According to Rachel Young and Willis Maxfield, their partnership was unexpected. But after our conversation, it’s undeniable that they found each other exactly when they were supposed to. One, a self-described baking addict, business owner and single mother of three, the other, a former pot grower who escaped a life of crime and turned his love of cooking into a transformative career and life’s work.
Both exude a palpable passion for what they do, and their newfound opportunity to combine their love of food and community into one space – Lacey Forza Bistro and Event Center, are what some would say, was meant to be.
You may have heard of Rachel. The Olympia native founded Miss Moffett’s Mystical Cupcakes in 2012, and created a buzz after she appeared on Food Network’s Cupcake Wars in 2013. Named after her great-grandmother and baking inspiration, Rachel Moffett, Rachel currently has three retail stores and several wholesale outlets selling her delicious homemade cupcakes.
Willis may not be on your radar, yet; but given the opportunity to bear witness to his unabridged authenticity, peaceful demeanor, and intoxicating love of life, it’s immediately apparent that he is not someone you will soon forget. His journey to becoming the executive chef at Lacey Forza was a winding road fraught with missteps, growth, and ultimately, redemption.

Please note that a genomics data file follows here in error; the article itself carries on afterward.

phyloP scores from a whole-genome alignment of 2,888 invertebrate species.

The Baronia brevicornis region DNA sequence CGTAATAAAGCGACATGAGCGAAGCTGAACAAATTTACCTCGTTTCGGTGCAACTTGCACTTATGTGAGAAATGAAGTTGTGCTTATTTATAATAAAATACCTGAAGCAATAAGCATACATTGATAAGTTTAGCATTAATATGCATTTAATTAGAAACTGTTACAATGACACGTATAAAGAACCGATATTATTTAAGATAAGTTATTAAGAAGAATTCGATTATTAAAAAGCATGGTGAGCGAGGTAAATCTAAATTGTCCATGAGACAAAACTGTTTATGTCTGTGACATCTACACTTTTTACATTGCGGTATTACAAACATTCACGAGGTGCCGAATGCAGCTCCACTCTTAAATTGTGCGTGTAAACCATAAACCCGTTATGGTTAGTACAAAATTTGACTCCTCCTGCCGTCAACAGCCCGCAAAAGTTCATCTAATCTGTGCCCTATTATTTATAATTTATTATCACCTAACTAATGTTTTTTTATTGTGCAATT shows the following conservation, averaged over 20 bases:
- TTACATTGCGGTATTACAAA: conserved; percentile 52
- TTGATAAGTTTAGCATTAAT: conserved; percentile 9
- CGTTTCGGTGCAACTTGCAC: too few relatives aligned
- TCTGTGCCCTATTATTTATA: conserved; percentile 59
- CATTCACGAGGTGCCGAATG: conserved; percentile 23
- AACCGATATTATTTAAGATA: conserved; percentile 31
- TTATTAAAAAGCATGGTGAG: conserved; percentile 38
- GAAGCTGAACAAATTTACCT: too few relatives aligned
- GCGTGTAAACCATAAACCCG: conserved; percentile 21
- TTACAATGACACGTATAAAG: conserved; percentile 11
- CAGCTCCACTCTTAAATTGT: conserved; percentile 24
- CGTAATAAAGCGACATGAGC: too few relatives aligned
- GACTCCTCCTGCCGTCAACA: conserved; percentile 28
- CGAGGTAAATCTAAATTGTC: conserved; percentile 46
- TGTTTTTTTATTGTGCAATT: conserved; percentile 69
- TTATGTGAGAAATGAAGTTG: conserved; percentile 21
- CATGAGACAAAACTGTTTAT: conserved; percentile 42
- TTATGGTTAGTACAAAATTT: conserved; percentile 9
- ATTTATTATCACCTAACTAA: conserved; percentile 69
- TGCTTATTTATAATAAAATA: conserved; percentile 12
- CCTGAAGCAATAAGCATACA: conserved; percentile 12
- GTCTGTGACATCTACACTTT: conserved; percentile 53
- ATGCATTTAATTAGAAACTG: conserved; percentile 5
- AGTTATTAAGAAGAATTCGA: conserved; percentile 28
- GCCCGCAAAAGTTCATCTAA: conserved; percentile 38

From Prison to Purpose
Willis is an open book and speaks unabashedly about his troubled past. Growing up in Desert Hot Springs, a violent, impoverished city of almost 30,000 just north of Palm Springs, California, it would seem the cards were stacked against him from the beginning. Raised under the hand of both a cult-like church and dysfunctional home, , Willis says he was pulled into a life of crime from an early age. This was juxtaposed with the underpinning of a strong moral compass, which he attributes to pouring over the Bible and rigid Sunday school teachings throughout his childhood.
“I always had it in my heart to be honorable,” he says. “I found solace in the Bible and its stories growing up, they shaped me and I attribute that to making the right decision (often a little too late) to get myself back on track later in life.”